Road & Track last week featured a humorous rant by Jack Baruth on why insurers have a rigged market that kills the fun of driving,…
Automotive tool and diagnostics manufacturer Snap-on announced Monday it planned to buy collision repair mainstay Car-O-Liner for $155 million.
The acquisition is expected to close quickly, in less than a month.
Snap-on wrote in a news release it was attracted to Car-O-Liner’s collision repair and heavy-duty product line portfolio. Car-O-Liner did about $95 million in sales over the past 12 months, according to Snap-on.
“Car-O-Liner’s product offering and special expertise are important additions to our Repair Systems & Information Group, bringing greater capabilities in collision repair and strengthening Snap-on’s position in the heavy duty segment,” Snap-on Chairman and CEO Nick Pinchuk said in a statement. “Given trends in the collision space, including the need for greater precision, the requirement to accommodate new materials and the higher emphasis on shop efficiency, we believe this acquisition will further Snap-on’s progress along its strategic and coherent growth runway of expanding with repair shop owners and managers. We look forward to welcoming Car-O-Liner associates to the Snap-on family.”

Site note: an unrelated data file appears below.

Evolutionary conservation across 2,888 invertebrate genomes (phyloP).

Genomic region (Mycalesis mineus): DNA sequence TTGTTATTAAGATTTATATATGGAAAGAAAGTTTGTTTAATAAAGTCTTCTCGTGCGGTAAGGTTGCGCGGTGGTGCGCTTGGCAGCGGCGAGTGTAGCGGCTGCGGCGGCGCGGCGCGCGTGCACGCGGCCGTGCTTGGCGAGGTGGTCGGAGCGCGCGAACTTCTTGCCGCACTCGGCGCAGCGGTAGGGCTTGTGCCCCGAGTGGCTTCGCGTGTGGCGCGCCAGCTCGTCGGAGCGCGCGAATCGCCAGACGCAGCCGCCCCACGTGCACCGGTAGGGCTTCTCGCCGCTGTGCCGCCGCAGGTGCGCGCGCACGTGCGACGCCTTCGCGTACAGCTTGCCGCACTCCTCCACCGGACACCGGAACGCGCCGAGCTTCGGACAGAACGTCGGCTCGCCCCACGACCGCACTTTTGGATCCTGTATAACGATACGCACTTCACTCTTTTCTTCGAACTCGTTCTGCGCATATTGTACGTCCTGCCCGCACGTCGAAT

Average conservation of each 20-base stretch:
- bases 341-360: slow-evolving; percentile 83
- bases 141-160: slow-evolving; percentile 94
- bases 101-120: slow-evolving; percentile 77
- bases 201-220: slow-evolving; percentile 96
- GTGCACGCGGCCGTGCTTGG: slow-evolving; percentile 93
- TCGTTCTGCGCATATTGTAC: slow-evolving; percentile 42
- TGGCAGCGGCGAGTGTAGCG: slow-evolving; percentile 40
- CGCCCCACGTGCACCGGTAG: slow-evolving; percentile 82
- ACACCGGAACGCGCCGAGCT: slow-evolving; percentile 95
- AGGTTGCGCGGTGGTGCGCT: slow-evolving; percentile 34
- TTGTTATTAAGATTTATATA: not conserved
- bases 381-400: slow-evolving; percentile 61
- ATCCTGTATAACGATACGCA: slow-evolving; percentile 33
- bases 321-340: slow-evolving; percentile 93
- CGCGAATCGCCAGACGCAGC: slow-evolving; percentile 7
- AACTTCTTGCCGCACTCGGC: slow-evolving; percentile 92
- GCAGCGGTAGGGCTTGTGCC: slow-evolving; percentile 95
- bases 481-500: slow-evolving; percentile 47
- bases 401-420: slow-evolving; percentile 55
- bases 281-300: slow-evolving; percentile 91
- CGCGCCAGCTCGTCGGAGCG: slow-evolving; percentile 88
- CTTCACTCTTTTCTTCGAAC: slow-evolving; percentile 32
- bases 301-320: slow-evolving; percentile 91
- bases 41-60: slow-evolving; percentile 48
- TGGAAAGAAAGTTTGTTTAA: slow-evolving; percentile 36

Snap-on director of PR communications Richard Secor described a relatively vanilla transaction.
“It’s a well-recognized brand,” he said of Car-O-Liner’s appeal, and also repeated the expanded collision repair and heavy-duty collision repair capabilities the sale brought Snap-On.
Snap-on’s growth strategy involved targeting both collision repair and mechanical owners and managers for sales, and “this fits in with that strategy,” he said.
Buying the Swedish Car-O-Liner didn’t suddenly bestow Snap-on immediate access to a slew of new countries, the way the Rhiag sale did for LKQ. According to Secor, Snap-on already sells to 130 nations. However, it did give the company a better collision repair footprint in some of those countries, according to Secor.
There were no plans to move Car-O-Liner’s headquarters from Sweden (its U.S. branch is in Michigan, just across the lake from Snap-on’s Kenosha, Wis., home.), and he said there weren’t any plans for layoffs or consolidating product lines common to both companies.
“This is all business as usual,” Secor said.
The announcement of the sale came prior to the start of trading Monday. MarketWatch reported Snap-on stock rose $1.84 to $149.17, up 1.25 percent.
Snap-on, Oct. 17, 2016
Featured image: The Car-O-Liner booth sits at SEMA 2015. (John Huetter/Repairer Driven News)